Cybercriminals have used college students to funnel millions of euros through hundreds of Irish bank accounts in the last three years.
Many of the students were acting “complicitly”, allowing their bank accounts be used to launder the cash in exchange for a few hundred euro.
Gardaí have identified 420 Irish bank accounts, through which €14.6m was laundered as part of the three-month European Money Mule Action (EMMA) operation.
Many of these accounts belonged to students. The crimes involved 165 victims, with gardaí carrying out 30 interviews, freezing 25 of these bank accounts and seizing €300,000 in cash and four cars.
Several people have been charged as a result of the three-month investigation at the direction of the Director of Public Prosecutions.
“For the Irish situations in the months of October, November and December, we have identified 420 mule accounts within this jurisdiction,” said Garda Detective Chief Superintendent Pat Lordan. “Those mule accounts were being used to transfer money for criminal networks mostly outside of the jurisdiction into this jurisdiction.”
This is the first time Ireland has taken part in the EU-wide sting operation, which has been running for four years.
Det Chief Supt Lordan said our anti-money laundering legislation has made it harder for criminals to open accounts here so they are turning to cash-strapped students to launder money for them. Students are approached either in a bar or online, by criminals known as “herders”.
“We’ve identified five herders, these are people who gather up people who work as money mules,” said Det Chief Supt Lordan. “They go into the college bar, they get on the social networks, they get on Facebook, WhatsApp, Instagram.
“It’s not as easy as taking €200 from one of these people to allow €10,000 to go through your account — you could actually go to jail for that. We have charged a number of people, we’ve got directions from the DPP’s office in relation to this.”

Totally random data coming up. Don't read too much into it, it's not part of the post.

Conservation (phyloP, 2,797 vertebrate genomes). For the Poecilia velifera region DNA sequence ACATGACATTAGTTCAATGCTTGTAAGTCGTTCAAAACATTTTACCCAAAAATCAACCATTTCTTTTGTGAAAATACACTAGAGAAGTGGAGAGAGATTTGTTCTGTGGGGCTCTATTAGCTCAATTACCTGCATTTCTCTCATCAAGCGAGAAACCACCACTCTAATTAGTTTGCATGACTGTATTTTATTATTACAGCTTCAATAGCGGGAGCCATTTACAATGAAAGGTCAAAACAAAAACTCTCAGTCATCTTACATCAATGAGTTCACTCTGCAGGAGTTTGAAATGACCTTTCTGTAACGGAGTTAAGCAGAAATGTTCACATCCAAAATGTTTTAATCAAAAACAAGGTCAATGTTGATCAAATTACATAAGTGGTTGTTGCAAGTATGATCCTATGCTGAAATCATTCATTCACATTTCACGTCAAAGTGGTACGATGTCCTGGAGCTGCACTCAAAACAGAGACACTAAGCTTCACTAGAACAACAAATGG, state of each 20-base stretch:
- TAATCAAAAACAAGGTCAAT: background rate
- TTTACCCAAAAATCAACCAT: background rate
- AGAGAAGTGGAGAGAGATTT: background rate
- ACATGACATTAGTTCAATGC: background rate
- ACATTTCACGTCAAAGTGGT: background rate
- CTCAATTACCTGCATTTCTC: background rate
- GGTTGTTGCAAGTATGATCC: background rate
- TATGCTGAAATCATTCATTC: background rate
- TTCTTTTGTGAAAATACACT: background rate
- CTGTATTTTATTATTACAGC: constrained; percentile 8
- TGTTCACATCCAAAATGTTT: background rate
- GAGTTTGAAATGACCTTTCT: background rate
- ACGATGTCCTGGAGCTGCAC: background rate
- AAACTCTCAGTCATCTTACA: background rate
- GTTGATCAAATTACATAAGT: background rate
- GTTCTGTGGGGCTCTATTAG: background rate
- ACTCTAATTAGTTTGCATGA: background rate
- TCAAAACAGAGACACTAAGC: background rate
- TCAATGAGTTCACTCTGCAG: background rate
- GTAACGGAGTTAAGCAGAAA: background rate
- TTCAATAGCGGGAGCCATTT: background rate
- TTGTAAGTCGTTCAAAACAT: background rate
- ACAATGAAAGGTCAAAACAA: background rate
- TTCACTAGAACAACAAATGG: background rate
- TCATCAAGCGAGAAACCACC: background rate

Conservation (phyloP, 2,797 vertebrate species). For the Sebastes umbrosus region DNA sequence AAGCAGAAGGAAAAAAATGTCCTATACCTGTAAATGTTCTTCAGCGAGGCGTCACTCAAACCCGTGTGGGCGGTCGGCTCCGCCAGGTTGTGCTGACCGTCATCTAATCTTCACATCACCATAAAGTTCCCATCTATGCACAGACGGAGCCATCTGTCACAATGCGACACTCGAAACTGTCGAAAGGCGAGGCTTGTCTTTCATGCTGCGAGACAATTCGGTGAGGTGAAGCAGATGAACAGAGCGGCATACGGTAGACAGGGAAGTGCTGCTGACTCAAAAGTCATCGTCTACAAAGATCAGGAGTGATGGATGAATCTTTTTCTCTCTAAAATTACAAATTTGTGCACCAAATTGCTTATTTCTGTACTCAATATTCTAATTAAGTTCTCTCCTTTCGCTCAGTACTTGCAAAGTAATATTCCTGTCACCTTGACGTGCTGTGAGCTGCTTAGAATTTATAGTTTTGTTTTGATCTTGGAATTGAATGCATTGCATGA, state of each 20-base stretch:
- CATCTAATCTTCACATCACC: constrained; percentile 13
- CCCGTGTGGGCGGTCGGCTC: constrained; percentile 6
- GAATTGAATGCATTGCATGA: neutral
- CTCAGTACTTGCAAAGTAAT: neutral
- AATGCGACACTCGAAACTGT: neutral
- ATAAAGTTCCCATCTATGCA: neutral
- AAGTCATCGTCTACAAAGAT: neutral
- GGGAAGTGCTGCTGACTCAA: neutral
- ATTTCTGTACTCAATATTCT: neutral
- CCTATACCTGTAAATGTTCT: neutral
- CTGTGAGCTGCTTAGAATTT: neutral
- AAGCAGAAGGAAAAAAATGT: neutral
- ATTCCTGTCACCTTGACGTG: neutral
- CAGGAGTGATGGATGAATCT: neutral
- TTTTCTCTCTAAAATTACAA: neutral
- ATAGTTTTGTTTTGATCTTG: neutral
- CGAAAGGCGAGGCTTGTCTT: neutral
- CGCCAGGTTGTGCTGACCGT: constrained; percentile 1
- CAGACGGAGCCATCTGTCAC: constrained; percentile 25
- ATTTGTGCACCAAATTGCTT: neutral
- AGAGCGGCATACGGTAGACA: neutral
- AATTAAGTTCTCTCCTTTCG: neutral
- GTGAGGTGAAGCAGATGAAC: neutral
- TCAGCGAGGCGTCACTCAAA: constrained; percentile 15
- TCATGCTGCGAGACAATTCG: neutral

The penalty for money laundering includes up to 14 years in prison and gardaí are urging parents to be vigilant about their children’s financial behaviour.
Although the 420 accounts were only identified in the last three months, gardaí estimate that millions of euro has passed through them over the last three years.
“The money that we can see that has been lost as a result of the transactions that we have seen is approximately €14.6m in a two- to three-year period, and that’s only the accounts that we have looked at in those three months,” said Det Chief Supt Lordan.
Of the 165 victims affected by the laundering, they could have fallen prey to an array of cyber crimes such as CEO or invoice redirection fraud. This is where a financial officer in a company receives an email, which appears to be from their CEO, asking them to pay an invoice or an amount of money to a bank account.
The bank accounts of the money mules, such as those belonging to Irish college students, are then used to split up this large sum into smaller amounts of between €5,000 and €15,000.
“Money mules are individuals who allow their own bank accounts to be used by criminals to launder the proceeds of economic crimes. A lot of this would relate to online fraud, such as invoice redirection fraud, phishing, romance fraud,” said Detective Superintendent Gerard Walsh of the Garda National Economic Crime Bureau.
“All of those crimes, in order for them to be successful, they have to be able to transfer the money into their possession and they used what’s known as money mules.”
While the majority of the Irish bank account holders are complicit in the laundering, some also did so unwittingly, by replying to those well-known ads where you can “earn cash from home”.